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ASU Biodesign Group Developing Laser-Based, Emulsion Droplet Tech for Single-Cell qRT-PCR Profiling

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Scientists from Arizona State University's Biodesign Institute are using a two-year, approximately $420,000 grant from the National Institutes of Health to further develop a tool that combines laser-based excision and ablation with emulsion-based droplet PCR to profile mRNA expression in single cells.

Once developed, the platform could provide life science researchers with a tool to better elucidate cellular heterogeneity in, for instance, cancerous tissue, by maintaining spatial and temporal resolution of gene expression in single cells.

Deirdre Meldrum, a senior scientist at ASU and director of the Center for Biosignatures Discovery Automation at ASU's Biodesign Institute, is serving as principal investigator on the grant, which is being administered by the National Cancer Institute.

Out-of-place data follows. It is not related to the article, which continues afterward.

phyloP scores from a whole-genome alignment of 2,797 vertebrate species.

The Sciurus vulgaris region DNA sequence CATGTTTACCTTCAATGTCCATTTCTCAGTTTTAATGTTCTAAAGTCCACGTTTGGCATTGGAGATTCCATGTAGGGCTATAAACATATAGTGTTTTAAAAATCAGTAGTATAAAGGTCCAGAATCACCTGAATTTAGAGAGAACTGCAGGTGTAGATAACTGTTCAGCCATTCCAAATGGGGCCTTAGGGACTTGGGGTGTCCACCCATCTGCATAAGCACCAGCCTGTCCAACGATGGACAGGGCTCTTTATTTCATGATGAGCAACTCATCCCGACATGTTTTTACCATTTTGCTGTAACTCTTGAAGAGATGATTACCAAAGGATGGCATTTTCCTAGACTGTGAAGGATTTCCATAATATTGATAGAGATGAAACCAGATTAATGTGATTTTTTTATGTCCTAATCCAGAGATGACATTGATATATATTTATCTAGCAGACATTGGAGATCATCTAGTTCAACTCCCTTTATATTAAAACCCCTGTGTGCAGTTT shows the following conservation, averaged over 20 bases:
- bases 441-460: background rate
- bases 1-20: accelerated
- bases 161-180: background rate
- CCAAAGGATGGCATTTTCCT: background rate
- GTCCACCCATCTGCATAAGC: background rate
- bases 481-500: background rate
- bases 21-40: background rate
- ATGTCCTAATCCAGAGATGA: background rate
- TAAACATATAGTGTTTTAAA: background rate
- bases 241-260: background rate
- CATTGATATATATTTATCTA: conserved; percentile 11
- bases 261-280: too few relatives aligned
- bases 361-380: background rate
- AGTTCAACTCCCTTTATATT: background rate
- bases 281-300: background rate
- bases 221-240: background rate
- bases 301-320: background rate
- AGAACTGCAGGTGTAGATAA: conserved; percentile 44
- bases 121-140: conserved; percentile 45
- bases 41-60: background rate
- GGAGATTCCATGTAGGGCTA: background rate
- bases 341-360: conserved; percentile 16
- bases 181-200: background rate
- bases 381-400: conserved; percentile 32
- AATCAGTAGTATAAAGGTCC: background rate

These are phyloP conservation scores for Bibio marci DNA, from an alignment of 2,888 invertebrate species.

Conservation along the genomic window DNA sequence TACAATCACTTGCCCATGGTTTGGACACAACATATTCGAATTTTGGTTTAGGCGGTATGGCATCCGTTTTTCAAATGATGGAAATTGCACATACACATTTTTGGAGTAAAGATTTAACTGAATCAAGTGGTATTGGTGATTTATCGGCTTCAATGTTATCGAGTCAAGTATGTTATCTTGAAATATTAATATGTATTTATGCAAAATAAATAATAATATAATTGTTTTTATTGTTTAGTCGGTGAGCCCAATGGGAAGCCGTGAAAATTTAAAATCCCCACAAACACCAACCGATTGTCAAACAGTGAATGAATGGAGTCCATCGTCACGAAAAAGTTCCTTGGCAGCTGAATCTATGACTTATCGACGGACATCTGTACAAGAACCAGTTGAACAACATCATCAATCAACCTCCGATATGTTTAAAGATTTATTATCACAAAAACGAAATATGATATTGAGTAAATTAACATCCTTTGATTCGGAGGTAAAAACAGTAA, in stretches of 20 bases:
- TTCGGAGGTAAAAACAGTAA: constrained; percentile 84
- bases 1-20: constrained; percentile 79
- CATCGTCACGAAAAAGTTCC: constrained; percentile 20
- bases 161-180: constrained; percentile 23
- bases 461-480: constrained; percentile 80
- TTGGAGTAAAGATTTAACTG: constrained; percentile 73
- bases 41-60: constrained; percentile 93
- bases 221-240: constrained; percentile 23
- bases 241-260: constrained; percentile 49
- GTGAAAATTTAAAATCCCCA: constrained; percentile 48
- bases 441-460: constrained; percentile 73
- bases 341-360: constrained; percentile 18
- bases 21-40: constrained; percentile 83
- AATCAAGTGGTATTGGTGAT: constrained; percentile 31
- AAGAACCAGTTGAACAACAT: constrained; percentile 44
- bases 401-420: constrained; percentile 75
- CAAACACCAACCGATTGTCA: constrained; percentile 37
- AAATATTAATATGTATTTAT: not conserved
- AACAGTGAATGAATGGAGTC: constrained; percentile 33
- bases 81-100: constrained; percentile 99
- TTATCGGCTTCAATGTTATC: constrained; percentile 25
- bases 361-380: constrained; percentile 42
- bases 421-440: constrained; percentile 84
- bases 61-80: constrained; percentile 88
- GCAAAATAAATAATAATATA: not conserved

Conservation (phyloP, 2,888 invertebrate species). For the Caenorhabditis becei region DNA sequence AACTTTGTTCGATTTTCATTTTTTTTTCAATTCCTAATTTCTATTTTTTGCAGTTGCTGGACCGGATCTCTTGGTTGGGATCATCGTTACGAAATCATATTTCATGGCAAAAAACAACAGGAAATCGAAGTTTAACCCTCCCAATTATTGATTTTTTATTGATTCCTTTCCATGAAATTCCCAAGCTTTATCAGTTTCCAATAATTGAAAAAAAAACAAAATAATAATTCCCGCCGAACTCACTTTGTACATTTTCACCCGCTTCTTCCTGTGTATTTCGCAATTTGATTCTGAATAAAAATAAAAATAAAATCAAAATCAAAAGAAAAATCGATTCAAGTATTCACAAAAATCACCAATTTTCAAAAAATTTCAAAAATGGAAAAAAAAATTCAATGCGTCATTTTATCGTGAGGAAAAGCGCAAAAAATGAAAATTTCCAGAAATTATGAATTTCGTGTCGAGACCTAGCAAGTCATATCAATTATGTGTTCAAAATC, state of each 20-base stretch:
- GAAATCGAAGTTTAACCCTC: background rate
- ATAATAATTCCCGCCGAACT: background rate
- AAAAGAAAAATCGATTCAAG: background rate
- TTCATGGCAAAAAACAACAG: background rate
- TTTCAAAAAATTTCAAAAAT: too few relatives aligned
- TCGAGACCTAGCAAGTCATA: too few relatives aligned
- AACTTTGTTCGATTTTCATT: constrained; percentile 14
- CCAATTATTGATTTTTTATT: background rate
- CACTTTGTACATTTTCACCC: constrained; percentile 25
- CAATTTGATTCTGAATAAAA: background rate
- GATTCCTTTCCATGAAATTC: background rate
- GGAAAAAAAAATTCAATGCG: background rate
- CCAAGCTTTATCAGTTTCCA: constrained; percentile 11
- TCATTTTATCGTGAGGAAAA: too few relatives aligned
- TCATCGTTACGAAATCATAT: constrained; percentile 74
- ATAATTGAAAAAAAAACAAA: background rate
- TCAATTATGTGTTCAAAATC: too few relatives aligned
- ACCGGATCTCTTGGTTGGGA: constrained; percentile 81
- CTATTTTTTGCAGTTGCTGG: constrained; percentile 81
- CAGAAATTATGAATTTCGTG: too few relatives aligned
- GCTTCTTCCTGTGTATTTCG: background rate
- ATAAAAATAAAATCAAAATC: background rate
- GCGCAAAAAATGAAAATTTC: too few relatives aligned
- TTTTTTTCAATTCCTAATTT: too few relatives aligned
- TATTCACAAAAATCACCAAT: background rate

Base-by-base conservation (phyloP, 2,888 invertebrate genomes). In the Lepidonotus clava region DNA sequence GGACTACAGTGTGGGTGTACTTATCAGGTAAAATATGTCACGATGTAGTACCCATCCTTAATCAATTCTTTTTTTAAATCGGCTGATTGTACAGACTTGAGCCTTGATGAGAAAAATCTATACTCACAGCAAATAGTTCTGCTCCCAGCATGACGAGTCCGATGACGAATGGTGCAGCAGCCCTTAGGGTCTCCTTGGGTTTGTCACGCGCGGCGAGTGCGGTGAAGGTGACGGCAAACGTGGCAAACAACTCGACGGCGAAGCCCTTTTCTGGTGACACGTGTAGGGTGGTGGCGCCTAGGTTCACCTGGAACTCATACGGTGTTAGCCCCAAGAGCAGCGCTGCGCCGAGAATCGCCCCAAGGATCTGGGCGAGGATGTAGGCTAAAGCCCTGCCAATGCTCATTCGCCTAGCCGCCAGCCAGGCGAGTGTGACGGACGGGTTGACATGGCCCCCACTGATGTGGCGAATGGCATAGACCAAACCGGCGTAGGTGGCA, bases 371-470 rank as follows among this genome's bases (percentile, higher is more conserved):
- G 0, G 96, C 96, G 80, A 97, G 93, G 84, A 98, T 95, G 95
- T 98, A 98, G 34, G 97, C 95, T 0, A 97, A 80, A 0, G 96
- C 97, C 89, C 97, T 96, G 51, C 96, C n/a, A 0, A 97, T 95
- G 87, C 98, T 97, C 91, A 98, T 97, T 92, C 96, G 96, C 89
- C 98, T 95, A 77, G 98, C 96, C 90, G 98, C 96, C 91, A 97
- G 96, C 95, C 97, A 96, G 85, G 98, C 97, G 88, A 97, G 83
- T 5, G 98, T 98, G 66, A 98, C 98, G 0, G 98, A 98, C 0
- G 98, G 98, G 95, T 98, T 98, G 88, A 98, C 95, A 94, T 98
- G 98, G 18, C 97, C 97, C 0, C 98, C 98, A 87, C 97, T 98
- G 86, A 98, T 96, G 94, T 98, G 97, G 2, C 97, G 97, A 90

Meldrum told PCR Insider this week that her research team began developing its platform as part of prior work it had done analyzing the transcriptomes and metabolism of single cells in conditions such as Barrett's esophagus and inflammation.

"We've been doing single-cell analysis, which is very important because of the heterogeneity in cells," Meldrum said. "We want to also get to more of an environment that is representative of the cells in their natural state … so we'd also like to be able to analyze the cells in situ."

Meldrum added that most current technologies designed for transcriptome analysis either provide a composite picture of cellular gene expression or are limited to disassociated cells so they don't capture true cellular response. In addition, preparing samples for quantitative real-time PCR can take hours or days.

"With this proposal, we will develop a method that will make it possible to actually lyse the cells in situ from a tissue … prepare the cell for qRT-PCR analysis … and go from tissue to output in about an hour," Meldrum said.